Newswise — The findings published in eLife show that men with this unstable subtype of the Y chromosome have a significantly increased risk of genomic rearrangements. These rearrangements affect the sperm production process (spermatogenesis) and consequently, these men can be up to nine times more likely to have fertility issues. Molecular diagnostics of this genetic variant could help identify those at higher risk in their early adulthood, giving them the chance to make decisions about future family planning early on. Currently, the exact cause of infertility remains unknown in more than half of men with spermatogenic impairment.
In the large-scale study led by geneticist Pille Hallast and conducted in cooperation between the Human Genetics Research Group of the University of Tartu Institute of Biomedicine and Translational Medicine, the Andrology Centre of Tartu University Hospital and the Wellcome Sanger Institute, the Y chromosomes of more than 2,300 Estonian men were analysed. The men were involved in the study at the Andrology Centre of Tartu University Hospital by the team of Professor Margus Punab.
The Y-chromosomal region studied in this paper has been associated with male infertility before, but this is the first time the genetic variation of such a large clinical sample has been investigated. According to Hallast, this is the most sophisticated in-depth analysis of the genetic variation of Y chromosome in patients with spermatogenic impairment.
One of the senior co-authors of the study, Professor of Human Genetics of the University of Tartu Maris Laan said that the previously undescribed subtype of Y chromosome discovered in cooperation with colleagues from the UK causes a high risk of severe spermatogenic impairment. "At one point during evolution, the 'ancestor' of these Y chromosomes experienced the inversion of a long DNA segment, causing instability in this Y chromosome and predisposing to the deletion of surrounding DNA segments," explained Laan.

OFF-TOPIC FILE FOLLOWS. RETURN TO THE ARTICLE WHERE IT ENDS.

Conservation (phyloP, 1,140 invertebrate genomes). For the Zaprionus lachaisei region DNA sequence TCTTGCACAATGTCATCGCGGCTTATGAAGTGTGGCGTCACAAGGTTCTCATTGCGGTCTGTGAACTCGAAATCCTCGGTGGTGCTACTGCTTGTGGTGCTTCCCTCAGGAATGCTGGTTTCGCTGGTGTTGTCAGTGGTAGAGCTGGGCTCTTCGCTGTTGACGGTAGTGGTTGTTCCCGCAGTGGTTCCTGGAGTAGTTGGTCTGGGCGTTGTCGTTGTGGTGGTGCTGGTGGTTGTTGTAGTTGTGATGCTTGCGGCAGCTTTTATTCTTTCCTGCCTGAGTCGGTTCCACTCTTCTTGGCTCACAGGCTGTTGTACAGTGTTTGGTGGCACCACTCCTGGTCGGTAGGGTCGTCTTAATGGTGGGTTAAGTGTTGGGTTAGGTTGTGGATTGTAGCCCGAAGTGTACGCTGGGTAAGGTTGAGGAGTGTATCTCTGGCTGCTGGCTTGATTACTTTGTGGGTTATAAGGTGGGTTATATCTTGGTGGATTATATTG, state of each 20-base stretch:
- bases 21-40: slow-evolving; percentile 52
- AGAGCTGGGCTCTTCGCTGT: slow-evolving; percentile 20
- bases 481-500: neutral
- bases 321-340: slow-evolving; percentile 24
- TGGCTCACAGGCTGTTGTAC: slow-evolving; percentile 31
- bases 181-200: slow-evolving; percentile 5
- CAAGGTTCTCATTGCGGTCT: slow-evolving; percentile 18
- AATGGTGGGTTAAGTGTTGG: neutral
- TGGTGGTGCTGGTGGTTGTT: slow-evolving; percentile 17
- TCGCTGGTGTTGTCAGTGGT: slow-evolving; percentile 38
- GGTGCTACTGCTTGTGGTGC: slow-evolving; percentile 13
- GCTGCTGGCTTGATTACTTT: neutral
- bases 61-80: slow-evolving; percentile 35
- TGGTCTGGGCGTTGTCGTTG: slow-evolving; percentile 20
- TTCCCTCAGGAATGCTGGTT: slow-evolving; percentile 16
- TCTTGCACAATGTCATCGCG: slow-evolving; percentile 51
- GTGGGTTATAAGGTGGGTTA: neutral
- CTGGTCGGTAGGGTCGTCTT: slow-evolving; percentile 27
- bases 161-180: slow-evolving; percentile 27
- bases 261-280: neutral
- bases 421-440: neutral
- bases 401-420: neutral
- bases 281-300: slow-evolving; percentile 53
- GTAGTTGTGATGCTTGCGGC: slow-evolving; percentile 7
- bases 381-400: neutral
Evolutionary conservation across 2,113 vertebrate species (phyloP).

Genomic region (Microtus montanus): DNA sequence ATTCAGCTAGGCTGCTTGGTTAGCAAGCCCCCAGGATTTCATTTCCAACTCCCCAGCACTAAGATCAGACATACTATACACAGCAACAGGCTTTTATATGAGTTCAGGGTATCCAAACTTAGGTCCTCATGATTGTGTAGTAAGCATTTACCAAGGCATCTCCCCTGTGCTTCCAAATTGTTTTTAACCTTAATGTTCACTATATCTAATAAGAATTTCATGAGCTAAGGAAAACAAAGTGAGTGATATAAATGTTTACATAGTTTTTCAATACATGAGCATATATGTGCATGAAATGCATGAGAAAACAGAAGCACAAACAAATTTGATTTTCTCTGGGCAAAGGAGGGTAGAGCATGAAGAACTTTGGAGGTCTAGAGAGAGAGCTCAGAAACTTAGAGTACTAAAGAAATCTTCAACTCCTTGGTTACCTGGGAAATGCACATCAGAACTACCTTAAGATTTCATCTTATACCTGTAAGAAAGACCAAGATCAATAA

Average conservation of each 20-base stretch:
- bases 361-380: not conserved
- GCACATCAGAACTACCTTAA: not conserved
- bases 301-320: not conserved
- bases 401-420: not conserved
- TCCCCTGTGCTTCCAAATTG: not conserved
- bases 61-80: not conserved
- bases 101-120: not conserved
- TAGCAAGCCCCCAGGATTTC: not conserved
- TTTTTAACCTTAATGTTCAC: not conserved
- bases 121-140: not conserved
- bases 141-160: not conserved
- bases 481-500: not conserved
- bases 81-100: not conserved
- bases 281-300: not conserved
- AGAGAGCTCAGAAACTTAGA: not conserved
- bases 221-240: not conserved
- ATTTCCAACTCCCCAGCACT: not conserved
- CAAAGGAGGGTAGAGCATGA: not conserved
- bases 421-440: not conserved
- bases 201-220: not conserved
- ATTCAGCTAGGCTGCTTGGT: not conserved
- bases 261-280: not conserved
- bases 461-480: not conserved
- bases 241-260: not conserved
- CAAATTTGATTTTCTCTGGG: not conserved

This inverted Y chromosome variant is relatively common and does not always lead to partial deletion of DNA or fertility issues. Therefore, it can be passed down in families and remain unnoticed until an offspring has infertility issues. According to estimates, in this Y lineage, the deletion of genetic material that harms spermatogenesis occurs in about one man in ten or even less often. This subtype is carried by a significant number of men of European descent, but it is not found as widely in other continents. In Estonia, it can be found in 5-6% of men, but in Poland and Czechia, the figure is nearly 20%.
The world's leading population geneticist Dr. Chris Tyler-Smith, collaborator working at the Wellcome Sanger Institute, underlined the need for more synergetic research between teams in population and reproductive genetics to map unfavourable Y-chromosomal variants linked to impaired spermatogenesis and understand how these have evolved and survived demographically.
Professor Maris Laan emphasised the potential practical value of molecular diagnostics of this research, as early identification of the genetic reason of male spermatogenic impairment could allow a more focused clinical management of infertile couples. "While the deletions in the studied Y chromosome region were previously known to interfere with sperm production, we now know that the deletion of DNA sequences leads to the genetic predisposition to infertility depending on the Y-chromosomal lineage," she added.